Also, Doc Watson could do a great Merle Travis imitation on his electric (in the 50s) but he continued to do Blue Smoke on an acoustic guitar well into his new "folksinger" days.


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Subject: RE: Relationship between Folk & Country
From: Jayto
Date: 11 Aug 08 - 12:29 PM

Blue Smoke was actually written by Merle Travis's brother John Travis. Mr. John played it out of Am and did it slower. He wrote several of Merle's songs. There used to be alot of tapes of Mose Rager floating around here locally. I haven't came across any in yrs now. Mose was studio shy. He would get in a studio and freeze. There was a guy I can't remember his name that came down here from Chicago I think. He set everything up in Mose's living room and recorded him talking and picking. They were great tapes I have no idea where you could get one now though.


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Subject: Tech RE: Relationship between Folk & Country
From: GUEST,cStu
Date: 11 Aug 08 - 07:39 PM

Off topic: Is there any way of being notified when this topic gets new info?


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Subject: RE: Relationship between Folk & Country
From: Uncle Phil
Date: 12 Aug 08 - 01:12 AM

cStu, if you join Mudcat by clicking on "Membership" you will be able to Trace the thread. Threads you are tracing will be listed on your personal page along with the date and time of the last update.

Thanks to Michael Morris for the extremely interesting links.

A lot of country music, from the '40s through the '70s anyway, was dance music for bars and honky tonks, so one of its characteristics is that it was played at a danceable tempo.
- Phil


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Subject: RE: Relationship between Folk & Country
From: Genie
Date: 12 Aug 08 - 01:51 AM

The difference is, in country music a woman stands by her man. In folk, she kills him.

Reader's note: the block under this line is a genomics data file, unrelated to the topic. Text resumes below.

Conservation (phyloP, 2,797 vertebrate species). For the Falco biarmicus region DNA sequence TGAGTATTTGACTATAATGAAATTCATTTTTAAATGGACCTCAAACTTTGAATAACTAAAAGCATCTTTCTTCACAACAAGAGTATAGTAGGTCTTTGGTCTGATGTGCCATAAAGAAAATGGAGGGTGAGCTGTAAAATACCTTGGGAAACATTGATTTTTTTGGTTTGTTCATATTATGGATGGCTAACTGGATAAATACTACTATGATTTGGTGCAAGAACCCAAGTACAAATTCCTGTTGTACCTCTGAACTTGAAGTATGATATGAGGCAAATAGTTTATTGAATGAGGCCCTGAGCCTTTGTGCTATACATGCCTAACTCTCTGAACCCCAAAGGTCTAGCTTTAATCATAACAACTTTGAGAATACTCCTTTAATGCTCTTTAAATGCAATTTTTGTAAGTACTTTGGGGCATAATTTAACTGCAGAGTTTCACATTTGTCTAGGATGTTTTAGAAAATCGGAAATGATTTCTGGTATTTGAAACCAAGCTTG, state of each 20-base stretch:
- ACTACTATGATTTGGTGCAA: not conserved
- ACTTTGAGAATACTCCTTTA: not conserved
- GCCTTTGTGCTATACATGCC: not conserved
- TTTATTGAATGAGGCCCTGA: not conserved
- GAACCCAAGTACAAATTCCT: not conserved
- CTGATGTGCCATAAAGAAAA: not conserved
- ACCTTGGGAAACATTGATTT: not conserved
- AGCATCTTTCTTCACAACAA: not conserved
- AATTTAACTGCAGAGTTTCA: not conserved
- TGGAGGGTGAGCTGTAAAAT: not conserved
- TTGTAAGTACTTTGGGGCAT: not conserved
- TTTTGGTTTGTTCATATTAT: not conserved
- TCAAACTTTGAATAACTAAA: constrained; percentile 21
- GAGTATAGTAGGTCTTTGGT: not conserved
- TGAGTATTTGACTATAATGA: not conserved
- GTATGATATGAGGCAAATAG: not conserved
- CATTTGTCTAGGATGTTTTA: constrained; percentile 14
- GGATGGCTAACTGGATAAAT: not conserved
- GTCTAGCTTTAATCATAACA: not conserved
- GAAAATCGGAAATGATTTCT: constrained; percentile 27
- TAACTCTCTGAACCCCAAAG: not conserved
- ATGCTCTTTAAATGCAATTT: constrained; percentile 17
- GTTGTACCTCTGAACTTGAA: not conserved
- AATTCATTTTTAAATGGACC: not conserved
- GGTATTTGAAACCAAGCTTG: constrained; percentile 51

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Subject: RE: Relationship between Folk & Country
From: Jayto
Date: 12 Aug 08 - 09:06 AM

LOL I agree. In Appalchian (well Kentucky in general) music there are so many murder ballads it is crazy. The most disturbing one (for me) was about a kid that went to get to get some wood from a woodpile and was bit by a big rattlesnake and died. I don't remember the name of the song but OMG it is bad. It was so bad I started laughing half way through because I couldn't believe it. Rattlesnakes, Copperheads, and Cottonmouths are all poisonous snakes we have around here. They are plentiful and bad very dangerous. The worst one of them all is the Cottonmouth. You even mention a Cottonmouth (or water moccasin is the other name)and people around here shiver. Kids are warned and taught at an early age to identify them and stay away. I know it is a cautionary tale meant to get kids and teens to stay away and be careful. God it is a bad song though.


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Subject: RE: Relationship between Folk & Country
From: GUEST,TJ in San Diego
Date: 12 Aug 08 - 12:15 PM

In the old Robert Duvall/Tommy Lee Jones TV mini-series, "Lonesome Dove," there is a chilling scene where a young Irish lad, fording a muddy and rain-swollen river with the herd, has his horse spooked by Cottonmouths in the water. He is thrown from his horse and badly bitten as numerous snakes swim all around him. He had dreams of returning to Ireland and his family, but died, instead, in his brother's arms. That was the kind of tragic scene that was often commemorated in song in earlier days. It would have made a great cowboy song.


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Subject: RE: Relationship between Folk & Country
From: GUEST,Shimrod
Date: 12 Aug 08 - 12:24 PM

Of course: "All music's country music - ain't never heard no city making it ..."

Well, lots of people on here seem to think that a similar quote about folk music makes sense!


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Subject: RE: Relationship between Folk & Country
From: PoppaGator
Date: 12 Aug 08 - 01:11 PM

Just today, in another thread ("What murder ballads is the saddest?", there's a fair amount of back-and-forth discussion of "Long Black Veil," a Nashville country song from 1959 that was written in such a traditional style that many people seem to believe it's an authentic "folksong."


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Subject: RE: Relationship between Folk & Country
From: Jayto
Date: 12 Aug 08 - 01:15 PM

Yeah I started that thread after we got to talking about sad songson this thread.I can't lie I thought it was a folk song for a long time. Another song like that around here is Miner's Prayer by Dwight Yoakum. Alot of people around here refer to it as an old folk song. It isn't Dwight wrote that one back in the early 80's. It is funny how that happens.


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Subject: RE: Relationship between Folk & Country
From: M.Ted
Date: 12 Aug 08 - 02:55 PM